“I will preach with my brush” – Henry Ossawa Tanner
In 1996, President Bill Clinton acquired Henry Ossawa Tanner’s painting Sand Dunes at Sunset, Atlantic City for the White House’s permanent collection. It became the first piece of work by an African-American artist to be part of the permanent collection. But when Tanner first created the painting in 1895, gaining recognition as an African-American artist was challenging. However, through dedication to his craft and an undying faith, Tanner became the first African-American artist to receive international acclaim.
Tanner was born in Pittsburgh on June 21, 1859 to Benjamin Tucker Tanner, a minister in the African Methodist Episcopal Church and Sarah Miller Tanner, a former slave who escaped on the Underground Railroad. His parents gave him the middle name “Ossawa” in His sister, Halle Tanner Dillon Johnson, would become the first African-American woman to receive a license to practice medicine in the state of Alabama.
Throughout Tanner’s early childhood, his family moved often as his father served various congregations. However, by 1864, the Tanner family settled in Philadelphia. It was here that his interest in art began to develop. As a teenager Tanner began painting as a hobby–observing art throughout Philadelphia’s art galleries.
In 1880, Tanner enrolled in the Pennsylvania Academy of the Fine Arts where he studied under the tutelage of artists such as Thomas Eakins.
Before graduating, Tanner left the Pennsylvania Academy of the Fine Arts because he wanted go into business selling art. Tanner established a photography gallery in Atlanta where he sold drawings, offered his services as a photographer and taught art classes at Clark College. While living in Atlanta, Tanner was introduced to Bishop Joseph Crane Hartzell and his wife, who would become his patrons. Soon after, Tanner sold his gallery and moved to the Highlands in North Carolina. Living in the Blue Ridge Mountains, Tanner earned a living as a photographer. Tanner returned to Atlanta and continued teaching art classes at Clark College for the next two years.
In 1891, with the help of Bishop Hartzell, Tanner traveled to Rome where he was expected to study art. Instead, Tanner settled in Paris and enrolled in the Academie Julian where he worked with Jean Paul Laurens and Jean Joseph Benjamin Constant. It was during this period that Tanner painted Banjo Lesson, which was inspired by Paul Laurence Dunbar’s poem, Banjo Song. Other works such as The Thankful Poor, The Bagpipe Lesson and The Young Sabot Maker of 1895 were also produced during this time and received positive criticism by art critics. In 1895, Tanner’s painting Daniel in the Lion’s Den won an honorable mention in the Paris Salon.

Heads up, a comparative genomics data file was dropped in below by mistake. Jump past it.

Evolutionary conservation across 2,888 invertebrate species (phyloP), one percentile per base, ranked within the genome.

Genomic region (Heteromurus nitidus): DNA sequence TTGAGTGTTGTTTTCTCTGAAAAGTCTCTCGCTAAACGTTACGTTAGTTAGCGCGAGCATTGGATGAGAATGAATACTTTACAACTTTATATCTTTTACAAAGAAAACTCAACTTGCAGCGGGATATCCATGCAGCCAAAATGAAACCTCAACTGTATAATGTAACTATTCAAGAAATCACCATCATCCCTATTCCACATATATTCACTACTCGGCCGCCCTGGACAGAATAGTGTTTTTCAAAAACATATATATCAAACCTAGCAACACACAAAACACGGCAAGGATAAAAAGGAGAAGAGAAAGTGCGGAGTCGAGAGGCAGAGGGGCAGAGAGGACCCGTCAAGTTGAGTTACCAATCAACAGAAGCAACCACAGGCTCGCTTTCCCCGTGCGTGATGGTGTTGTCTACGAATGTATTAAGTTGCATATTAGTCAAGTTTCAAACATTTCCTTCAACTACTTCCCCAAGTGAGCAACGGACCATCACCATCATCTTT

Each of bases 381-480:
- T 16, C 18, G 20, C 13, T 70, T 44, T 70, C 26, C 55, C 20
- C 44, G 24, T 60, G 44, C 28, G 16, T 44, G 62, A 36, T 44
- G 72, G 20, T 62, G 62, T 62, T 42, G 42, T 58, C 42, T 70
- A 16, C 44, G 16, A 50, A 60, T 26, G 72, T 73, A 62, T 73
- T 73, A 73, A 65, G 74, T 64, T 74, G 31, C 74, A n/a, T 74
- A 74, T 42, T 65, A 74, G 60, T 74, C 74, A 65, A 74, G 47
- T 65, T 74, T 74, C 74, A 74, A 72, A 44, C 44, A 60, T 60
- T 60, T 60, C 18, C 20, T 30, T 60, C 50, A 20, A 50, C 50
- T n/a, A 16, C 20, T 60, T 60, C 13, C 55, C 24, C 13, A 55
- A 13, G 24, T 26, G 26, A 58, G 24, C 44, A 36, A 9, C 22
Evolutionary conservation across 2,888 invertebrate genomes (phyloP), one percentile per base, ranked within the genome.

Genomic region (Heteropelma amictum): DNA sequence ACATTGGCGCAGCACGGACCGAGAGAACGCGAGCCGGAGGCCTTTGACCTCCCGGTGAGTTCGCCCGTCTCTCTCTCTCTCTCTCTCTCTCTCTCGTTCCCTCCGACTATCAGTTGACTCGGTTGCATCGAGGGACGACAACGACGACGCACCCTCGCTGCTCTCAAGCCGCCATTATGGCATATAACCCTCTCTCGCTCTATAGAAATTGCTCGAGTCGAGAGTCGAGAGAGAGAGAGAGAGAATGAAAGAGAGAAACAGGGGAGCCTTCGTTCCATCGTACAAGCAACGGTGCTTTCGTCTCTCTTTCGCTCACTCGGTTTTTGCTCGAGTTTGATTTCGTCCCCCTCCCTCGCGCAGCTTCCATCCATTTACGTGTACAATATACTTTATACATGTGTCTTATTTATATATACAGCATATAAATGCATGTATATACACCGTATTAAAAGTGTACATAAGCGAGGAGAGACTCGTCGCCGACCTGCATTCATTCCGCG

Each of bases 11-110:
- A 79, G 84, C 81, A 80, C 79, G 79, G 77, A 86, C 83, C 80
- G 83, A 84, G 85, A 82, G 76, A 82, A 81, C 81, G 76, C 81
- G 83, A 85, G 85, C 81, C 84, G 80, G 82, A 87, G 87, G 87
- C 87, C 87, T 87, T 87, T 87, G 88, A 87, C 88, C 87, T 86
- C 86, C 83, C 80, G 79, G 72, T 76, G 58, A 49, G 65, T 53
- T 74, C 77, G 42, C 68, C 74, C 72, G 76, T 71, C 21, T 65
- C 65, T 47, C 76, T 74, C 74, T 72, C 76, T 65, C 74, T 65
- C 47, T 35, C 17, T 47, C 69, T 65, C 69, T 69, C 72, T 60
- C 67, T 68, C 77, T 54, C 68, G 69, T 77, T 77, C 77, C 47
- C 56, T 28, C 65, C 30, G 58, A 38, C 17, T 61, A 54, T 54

Two years later, Rodman Wanamaker, a Philadelphia businessman financed Tanner’s trips to Israel after viewing his painting, Resurrection of Lazarus. The painting was awarded a third class medal. The French government purchased the painting for an exhibit at the Luxembourg Gallery. Soon after, the painting was featured in the Louvre.
In 1899, Tanner married opera singer Jessie Olssen. The couple had a child in 1903 named Jesse Ossawa. Tanner chose to settle his family in France–believing that Europeans were more accepting of interracial relationships. In addition, Tanner was overwhelmed by the racial prejudice that African-Americans faced in the United States. Of his experiences in France, Tanner once said, “I am simply M. Tanner, an American artist. Nobody knows or cares what was the complexion of my forebears. I live and work there in terms of absolute social equality.”
Throughout the rest of Tanner’s life as an artist, he enjoyed many accolades including
- 1900: Tanner’s painting Daniel in the Lion’s Den, received a silver medal at the Univeral Exposition in Paris.
- 1901: The painting received another silver medal at the Pan American Exhibition in Buffalo.
- 1908: Tanner returned to the United States for his one-man exhibition of religious paintings. The exhibition was held at the American Art Galleries in New York City.
- 1910: Elected member of the National Academy of Design.
- 1923: Appointed honorary chevalier of the Order of the Legion of Honor, which is France’s highest honor.
- 1925: Appeared on the cover of The Crisis with images of men such as W.E.B. Du Bois
, Frederick Douglass and Samuel Taylor Coleridge.
- 1927: Became the first African-American to be appointed as a full member of academe to the National Academy of Design.
Tanner died on May 25, 1937 at his home in Paris.